The Egyptian Army massacred scores of pro-Morsi protesters in front of the Cairo National Guard headquarters July 8, where the former elected president is presumed to be under house arrest. However, more than a week after the military coup against Muslim Brotherhood-aligned President Morsi, the U.S. government has yet to call it a "coup" or suspend foreign aid payments to Egypt.
The Washington Post reported: “State-run television said that 51 people were killed and 435 were wounded in the shooting. Mahmoud Zaqzooq, a Muslim Brotherhood spokesman, said 53 were shot dead, including five children.” But the Muslim Brotherhood website, Ikwhanweb, set the total wounded at more than 1,000.
Military government spokesmen blamed the protesters for the violence, according to the Washington Post, quoting military spokesman Ahmed Mohamed Ali as claiming that “Any law in the world allows soldiers to defend Egyptian security when confronted with live fire. We are no longer talking about peaceful protests.” The military spokesman stressed that pictures distributed by the military to the media indicated that the Muslim Brotherhood supporters came into the courtyard prepared for violence: “You saw the video where they have guns, spears, grenades," The spokesman told the Post, “When the opponents of Morsi gather, do you have violence? No. When the supporters of Morsi rally, people get killed. They’re the ones who carry guns.”
However, it has become clear the Egyptian military incurred minimal losses in the threat. According to the New York Times, “At least 51 civilians were killed, all or most of them shot, and more than 300 wounded, doctors and health officials said. Security officials said at least one police officer died as well.” The police officer in question may have been hit by friendly fire, according to eyewitness accounts that place him in a car near where protesters had fled from military gunfire. Additionally, the New York Times account suggested that “Some of the blood and bullet holes were hundreds of yards from the walls of the facility’s guard house, suggesting that the soldiers continued firing as the demonstrators fled.”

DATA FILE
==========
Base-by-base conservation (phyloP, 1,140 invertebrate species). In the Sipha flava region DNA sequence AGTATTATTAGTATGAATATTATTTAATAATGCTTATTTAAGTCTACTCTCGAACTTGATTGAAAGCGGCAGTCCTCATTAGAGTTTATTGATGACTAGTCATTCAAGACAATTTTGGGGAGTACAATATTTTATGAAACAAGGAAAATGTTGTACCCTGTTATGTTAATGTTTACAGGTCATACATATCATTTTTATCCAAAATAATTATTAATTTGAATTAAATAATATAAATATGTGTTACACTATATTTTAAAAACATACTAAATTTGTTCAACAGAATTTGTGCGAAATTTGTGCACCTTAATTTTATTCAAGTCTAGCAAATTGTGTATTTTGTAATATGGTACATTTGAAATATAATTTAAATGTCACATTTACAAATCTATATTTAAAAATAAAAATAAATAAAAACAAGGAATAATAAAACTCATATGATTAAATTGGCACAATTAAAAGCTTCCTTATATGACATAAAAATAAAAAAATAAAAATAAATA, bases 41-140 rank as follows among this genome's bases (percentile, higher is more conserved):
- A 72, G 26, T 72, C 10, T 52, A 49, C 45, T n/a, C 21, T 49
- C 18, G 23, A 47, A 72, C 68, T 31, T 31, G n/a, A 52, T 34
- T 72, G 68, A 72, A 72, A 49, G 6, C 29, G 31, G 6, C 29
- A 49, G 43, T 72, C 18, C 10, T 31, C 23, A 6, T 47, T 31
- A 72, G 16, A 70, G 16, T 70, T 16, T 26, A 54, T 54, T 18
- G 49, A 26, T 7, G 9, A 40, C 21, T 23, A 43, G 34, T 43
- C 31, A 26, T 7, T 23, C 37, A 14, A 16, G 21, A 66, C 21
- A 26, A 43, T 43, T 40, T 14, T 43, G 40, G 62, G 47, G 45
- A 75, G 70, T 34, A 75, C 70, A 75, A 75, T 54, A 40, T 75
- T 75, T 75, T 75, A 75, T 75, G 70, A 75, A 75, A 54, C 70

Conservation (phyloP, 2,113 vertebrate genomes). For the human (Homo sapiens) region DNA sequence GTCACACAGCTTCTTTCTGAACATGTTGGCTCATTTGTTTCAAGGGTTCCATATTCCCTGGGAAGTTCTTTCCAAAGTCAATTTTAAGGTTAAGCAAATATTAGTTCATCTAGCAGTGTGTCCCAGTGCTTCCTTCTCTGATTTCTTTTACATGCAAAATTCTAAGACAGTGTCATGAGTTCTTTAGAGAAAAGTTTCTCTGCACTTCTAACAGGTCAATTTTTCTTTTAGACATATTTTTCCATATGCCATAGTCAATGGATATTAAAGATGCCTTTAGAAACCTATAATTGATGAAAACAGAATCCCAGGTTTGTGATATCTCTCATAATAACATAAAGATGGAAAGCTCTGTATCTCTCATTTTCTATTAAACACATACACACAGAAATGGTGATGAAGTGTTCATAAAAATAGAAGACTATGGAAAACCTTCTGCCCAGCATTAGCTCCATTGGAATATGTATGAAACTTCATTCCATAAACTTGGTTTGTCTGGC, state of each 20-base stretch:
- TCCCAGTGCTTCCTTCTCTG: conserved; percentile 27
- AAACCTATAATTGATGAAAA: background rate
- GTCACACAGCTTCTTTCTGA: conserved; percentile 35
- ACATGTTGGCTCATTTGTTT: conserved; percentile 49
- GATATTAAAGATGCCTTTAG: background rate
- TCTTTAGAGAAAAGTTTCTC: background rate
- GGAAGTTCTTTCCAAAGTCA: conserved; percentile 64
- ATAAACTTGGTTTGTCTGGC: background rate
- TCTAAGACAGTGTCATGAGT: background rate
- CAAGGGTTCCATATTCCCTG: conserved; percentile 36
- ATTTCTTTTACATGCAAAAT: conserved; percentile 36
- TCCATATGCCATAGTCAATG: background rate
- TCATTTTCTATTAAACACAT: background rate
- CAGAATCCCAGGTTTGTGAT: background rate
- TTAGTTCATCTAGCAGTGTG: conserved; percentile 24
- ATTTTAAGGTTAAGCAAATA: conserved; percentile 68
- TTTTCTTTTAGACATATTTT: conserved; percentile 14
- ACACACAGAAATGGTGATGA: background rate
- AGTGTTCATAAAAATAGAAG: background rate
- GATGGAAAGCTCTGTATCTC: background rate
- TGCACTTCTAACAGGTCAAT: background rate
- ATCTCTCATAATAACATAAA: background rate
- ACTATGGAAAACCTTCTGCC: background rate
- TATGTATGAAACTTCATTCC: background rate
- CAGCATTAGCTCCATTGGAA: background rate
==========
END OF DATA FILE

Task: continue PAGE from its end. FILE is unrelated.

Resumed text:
Despite the violence, President Obama has yet to announce a cut-off in foreign aid payments to the new military junta in charge of Egypt, as required by federal law. Up until the massacre, the Obama administration has refused to call the removal of the elected president a “coup,” admitting in a July 1 press conference that
They went through an election process that, by all accounts, were [sic] legitimate. And Mr. Morsi was elected. And the U.S. government’s attitude has been we would deal with a democratically elected government. What we’ve also said is that democracy is not just about elections, it’s also about how are you work with an opposition; how do you treat dissenting voices; how do you treat minority groups.... We have some regular assistance that we provide Egypt. We have some dollars that have been held up and have to be approved by Congress. But the way we make decisions about assistance to Egypt is based on are they in fact following rule of law and democratic procedures. And we don’t make those decisions just by counting the number of heads in a protest march, but we do make decisions based on whether or not a government is listening to the opposition, maintaining a free press, maintaining freedom of assembly, not using violence or intimidation, conducting fair and free elections. And those are the kinds of things that we're examining, and we press the Egyptian government very hard on those issues.